TO WHOM IT MAY CONCERN: The Jacksonville District of the U.S. Army Corps of Engineers (Corps) has received an application for a Department of the Army permit pursuant to Section 404 of the Clean Water Act (33 U.S.C. §1344) and Section 10 of the Rivers and Harbors Act of 1899 (33 U.S.C. §403) as described below:
APPLICANT: Gulf Power Company
WATERWAY AND LOCATION: The project would affect waters of the United States associated with Alligator Bayou and North Bay. The project site is located in Section 36, Township 2 South, Range 15 West, at 4300 County Road 2300, Southport, Bay County, Florida.
Directions to the site are as follows: From Panama City, take Highway 77 north through Southport to County Road 2300. Turn left on County Road 2300 and follow it for approximately 5.3 miles until the dead end at Plant Smith.
APPROXIMATE CENTRAL COORDINATES:
Basic: Power generation.
Overall: Improvements to an existing power generation facility in central Bay County.
EXISTING CONDITIONS: The wetland system consists of a previously silvicultured, freshwater pine wetland system. The onsite vegetation consists of slash pine (Pinus elliottii), wax myrtle (Myrica cerifera), water oak (Quercus nigra), titi (Cyrilla racemiflora), and myrtle leaf holly (Ilex myrtifolia). The existing area surrounding the project area consists of an existing and operational power generation facility, undeveloped lands to the north and west, and North Bay to the south.
PROPOSED WORK: The applicant seeks authorization to discharge of approximately 4,571 cubic yards of fill over 2.04 acres of wetlands for the construction of an injection well pump station and treatment system for the disposal of cooling tower blowdown. The project will also result in secondary impacts to 1.13 acres of wetlands. This project replaces an existing temporary pump station and stops the discharge of cooling water in to North Bay.
AVOIDANCE AND MINIMIZATION INFORMATION – The applicant has provided the following information in support of efforts to avoid and/or minimize impacts to the aquatic environment:
The project minimizes and avoids wetlands impacts to the maximum extent and meets project requirements in relation to existing plant equipment and injection wells. Shared equipment between the existing cooling tower and the injections wells will reduce the overall footprint of the site and reduce square footage impacts by usage of shared fencing, equipment, gravel pad, and access drives. This area will reduce the construction impacts of any new right-of-way clearing and limit installation of new access drives that would be required for maintenance of the proposed pump station. Relocation of the proposed pump station from the current location of the temporary pump station would increase the footprint of the stormwater management system by requiring additional stormwater treatment under Chapter 62-330, Florida Administrative Code (F .). The proposed pump station has been designed to be constructed in phases to minimize additional impacts for equipment and supply staging areas. The proposed pump station area has also been designed adjacent to the existing plant pad to avoid and minimize laydown yard impacts and access drive impacts and to utilize the existing stormwater management system to minimize wetland impacts required for stormwater treatment. The upland area at the temporary pump station is also utilized to minimize new impacts to wetlands. The proposed pump station utilizes 6.6 acres of uplands to minimize wetland impacts.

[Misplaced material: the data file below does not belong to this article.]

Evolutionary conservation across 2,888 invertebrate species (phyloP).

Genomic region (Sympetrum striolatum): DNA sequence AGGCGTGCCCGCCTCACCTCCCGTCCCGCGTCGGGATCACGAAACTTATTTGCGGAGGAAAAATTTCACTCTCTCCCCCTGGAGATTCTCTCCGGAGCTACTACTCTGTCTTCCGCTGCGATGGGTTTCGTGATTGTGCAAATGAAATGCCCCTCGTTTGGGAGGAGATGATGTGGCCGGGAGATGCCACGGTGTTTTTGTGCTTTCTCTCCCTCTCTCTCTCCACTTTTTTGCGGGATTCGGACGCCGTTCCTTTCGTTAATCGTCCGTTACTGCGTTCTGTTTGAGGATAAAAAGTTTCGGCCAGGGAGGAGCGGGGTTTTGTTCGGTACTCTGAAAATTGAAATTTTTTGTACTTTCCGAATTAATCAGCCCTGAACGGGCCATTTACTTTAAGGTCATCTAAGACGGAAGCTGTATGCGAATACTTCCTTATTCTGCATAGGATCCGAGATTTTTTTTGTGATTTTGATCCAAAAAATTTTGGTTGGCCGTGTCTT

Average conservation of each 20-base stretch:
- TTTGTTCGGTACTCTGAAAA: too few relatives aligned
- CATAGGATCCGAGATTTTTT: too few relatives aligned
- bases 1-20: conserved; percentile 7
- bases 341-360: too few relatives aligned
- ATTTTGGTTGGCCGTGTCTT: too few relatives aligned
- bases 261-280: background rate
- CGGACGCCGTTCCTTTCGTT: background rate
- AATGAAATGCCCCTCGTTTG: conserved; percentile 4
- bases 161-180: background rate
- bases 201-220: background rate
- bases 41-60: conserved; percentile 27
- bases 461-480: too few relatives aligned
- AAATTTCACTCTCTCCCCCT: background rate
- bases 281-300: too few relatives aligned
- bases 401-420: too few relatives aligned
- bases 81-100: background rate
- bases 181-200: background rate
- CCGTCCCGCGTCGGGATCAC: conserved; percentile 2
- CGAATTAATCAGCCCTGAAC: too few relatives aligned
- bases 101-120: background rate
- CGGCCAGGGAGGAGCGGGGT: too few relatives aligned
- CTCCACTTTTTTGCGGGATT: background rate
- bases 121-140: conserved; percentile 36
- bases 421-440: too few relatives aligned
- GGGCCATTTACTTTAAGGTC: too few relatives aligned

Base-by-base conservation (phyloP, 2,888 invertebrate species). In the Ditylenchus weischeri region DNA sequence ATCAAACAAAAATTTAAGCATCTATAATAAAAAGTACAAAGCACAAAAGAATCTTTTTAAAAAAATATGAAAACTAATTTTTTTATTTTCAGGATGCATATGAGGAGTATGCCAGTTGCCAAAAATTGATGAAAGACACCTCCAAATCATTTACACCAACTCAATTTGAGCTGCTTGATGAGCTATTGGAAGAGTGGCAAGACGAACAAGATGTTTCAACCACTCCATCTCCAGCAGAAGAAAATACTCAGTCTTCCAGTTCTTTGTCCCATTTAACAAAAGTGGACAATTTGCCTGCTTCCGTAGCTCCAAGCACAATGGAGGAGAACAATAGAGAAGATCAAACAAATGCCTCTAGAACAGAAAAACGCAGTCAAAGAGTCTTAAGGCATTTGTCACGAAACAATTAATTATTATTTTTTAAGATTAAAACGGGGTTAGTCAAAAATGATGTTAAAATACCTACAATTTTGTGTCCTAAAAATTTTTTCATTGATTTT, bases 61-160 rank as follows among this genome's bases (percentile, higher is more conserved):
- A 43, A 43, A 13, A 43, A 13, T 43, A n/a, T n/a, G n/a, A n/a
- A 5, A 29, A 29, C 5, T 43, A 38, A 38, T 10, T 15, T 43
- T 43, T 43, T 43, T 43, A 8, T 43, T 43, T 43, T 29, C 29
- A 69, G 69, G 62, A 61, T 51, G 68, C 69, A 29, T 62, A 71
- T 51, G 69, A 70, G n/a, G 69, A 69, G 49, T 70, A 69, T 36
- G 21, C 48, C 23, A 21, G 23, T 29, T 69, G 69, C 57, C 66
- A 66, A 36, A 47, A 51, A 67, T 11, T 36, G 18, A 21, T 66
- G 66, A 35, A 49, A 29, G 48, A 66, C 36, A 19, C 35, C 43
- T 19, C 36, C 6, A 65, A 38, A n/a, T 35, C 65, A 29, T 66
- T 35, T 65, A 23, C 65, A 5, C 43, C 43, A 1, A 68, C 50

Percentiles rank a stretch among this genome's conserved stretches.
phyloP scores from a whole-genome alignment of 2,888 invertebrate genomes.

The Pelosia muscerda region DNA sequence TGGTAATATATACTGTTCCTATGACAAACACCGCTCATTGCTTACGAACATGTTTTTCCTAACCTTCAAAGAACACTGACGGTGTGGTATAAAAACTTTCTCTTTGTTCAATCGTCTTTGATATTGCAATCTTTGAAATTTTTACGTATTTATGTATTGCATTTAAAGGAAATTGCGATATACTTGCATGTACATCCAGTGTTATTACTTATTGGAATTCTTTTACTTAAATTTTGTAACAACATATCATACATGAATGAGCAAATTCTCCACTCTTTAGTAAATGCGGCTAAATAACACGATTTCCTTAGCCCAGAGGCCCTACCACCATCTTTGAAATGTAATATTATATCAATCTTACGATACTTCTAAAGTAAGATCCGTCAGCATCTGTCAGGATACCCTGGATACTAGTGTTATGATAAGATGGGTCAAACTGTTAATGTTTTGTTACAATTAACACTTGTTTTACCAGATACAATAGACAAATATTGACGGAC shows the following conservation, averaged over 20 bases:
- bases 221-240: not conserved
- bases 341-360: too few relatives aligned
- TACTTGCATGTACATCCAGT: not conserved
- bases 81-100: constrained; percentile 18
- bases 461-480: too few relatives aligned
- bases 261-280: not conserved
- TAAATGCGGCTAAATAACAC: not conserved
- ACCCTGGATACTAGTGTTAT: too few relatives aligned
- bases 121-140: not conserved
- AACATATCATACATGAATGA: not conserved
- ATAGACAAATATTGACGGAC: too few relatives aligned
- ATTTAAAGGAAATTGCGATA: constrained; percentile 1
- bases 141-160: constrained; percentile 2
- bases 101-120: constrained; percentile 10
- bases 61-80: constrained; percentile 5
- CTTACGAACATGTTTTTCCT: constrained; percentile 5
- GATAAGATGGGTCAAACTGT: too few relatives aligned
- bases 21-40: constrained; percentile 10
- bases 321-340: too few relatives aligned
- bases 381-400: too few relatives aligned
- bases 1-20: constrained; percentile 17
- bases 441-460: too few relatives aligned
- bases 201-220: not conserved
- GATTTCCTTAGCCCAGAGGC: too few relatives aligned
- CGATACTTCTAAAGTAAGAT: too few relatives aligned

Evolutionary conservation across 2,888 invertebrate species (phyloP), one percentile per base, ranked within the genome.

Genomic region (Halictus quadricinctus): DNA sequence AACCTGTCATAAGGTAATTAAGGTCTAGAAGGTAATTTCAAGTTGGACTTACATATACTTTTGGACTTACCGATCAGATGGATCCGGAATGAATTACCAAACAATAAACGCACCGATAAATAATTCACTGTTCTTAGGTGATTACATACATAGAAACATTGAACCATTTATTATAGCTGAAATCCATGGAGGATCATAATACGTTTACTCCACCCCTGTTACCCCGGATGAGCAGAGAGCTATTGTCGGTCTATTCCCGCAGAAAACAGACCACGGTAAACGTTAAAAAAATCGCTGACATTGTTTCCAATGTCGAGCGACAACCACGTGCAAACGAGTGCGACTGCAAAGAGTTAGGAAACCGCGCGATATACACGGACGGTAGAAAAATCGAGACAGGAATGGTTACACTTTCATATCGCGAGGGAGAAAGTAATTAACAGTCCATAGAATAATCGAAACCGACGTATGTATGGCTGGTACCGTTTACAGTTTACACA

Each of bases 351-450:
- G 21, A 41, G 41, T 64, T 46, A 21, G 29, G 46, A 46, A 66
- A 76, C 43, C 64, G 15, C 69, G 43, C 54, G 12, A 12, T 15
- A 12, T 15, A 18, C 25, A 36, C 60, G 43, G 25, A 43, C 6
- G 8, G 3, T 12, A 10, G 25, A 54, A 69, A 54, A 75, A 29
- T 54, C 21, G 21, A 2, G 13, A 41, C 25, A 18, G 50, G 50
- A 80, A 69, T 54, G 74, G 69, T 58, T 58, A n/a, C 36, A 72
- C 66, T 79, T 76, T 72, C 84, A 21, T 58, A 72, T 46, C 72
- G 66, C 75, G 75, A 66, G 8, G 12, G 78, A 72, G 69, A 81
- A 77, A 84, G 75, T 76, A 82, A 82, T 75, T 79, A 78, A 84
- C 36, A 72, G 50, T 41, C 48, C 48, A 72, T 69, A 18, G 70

In choosing the location for the Plant Smith injection well waste water treatment pump station, Gulf Power considered the area to be disturbed next to the injection well for avoidance and minimization. This area that would be disturbed for construction of new structures and required stormwater management facilities utilizes uplands to the maximum extent. By selecting the site to the east of the existing Unit 3 natural gas fired combined cycle plant, cooling tower and south of the existing injection wells, we were able to reduce new disturbance due to access roads and electrical buildings, minimize the area disturbed for the new fenced area of the pump station, and minimized wetland impact of the stormwater facilities. This was completed by locating the pond east of the new pump station and expanding an existing stormwater pond into an upland area. The existing temporary injection well waste water treatment pump station will be removed and Gulf Power will utilize the upland at this site for part of the proposed new waste water treatment pump station.
The original design has been minimized to reduce wetland impacts to a large cypress wetland area south of the exiting temporary pump station yard. Impervious parking and access drives have been reduced in size or eliminated to reduce the required stormwater system size. Pump station gravel pad sizes were reduced, and some equipment has been relocated to upland areas. This enabled Gulf Power to reduce wetland impacts from 6.81 to 3.17 acres (1.13 acres of secondary impacts and 2.04 acres of direct impacts). Utilizing existing cleared uplands as a laydown area enables Gulf Power to also avoid any new wetland impact areas outside of current construction limits.
COMPENSATORY MITIGATION – The applicant has offered the following compensatory mitigation plan to offset unavoidable functional loss to the aquatic environment:
Gulf Power is proposing 1.36 Wet Prairie/Hydric Pine Flatwoods mitigation credits to offset wetland impacts. Credits will be purchased from Breakfast Point Mitigation Bank, Panama City Beach, FL.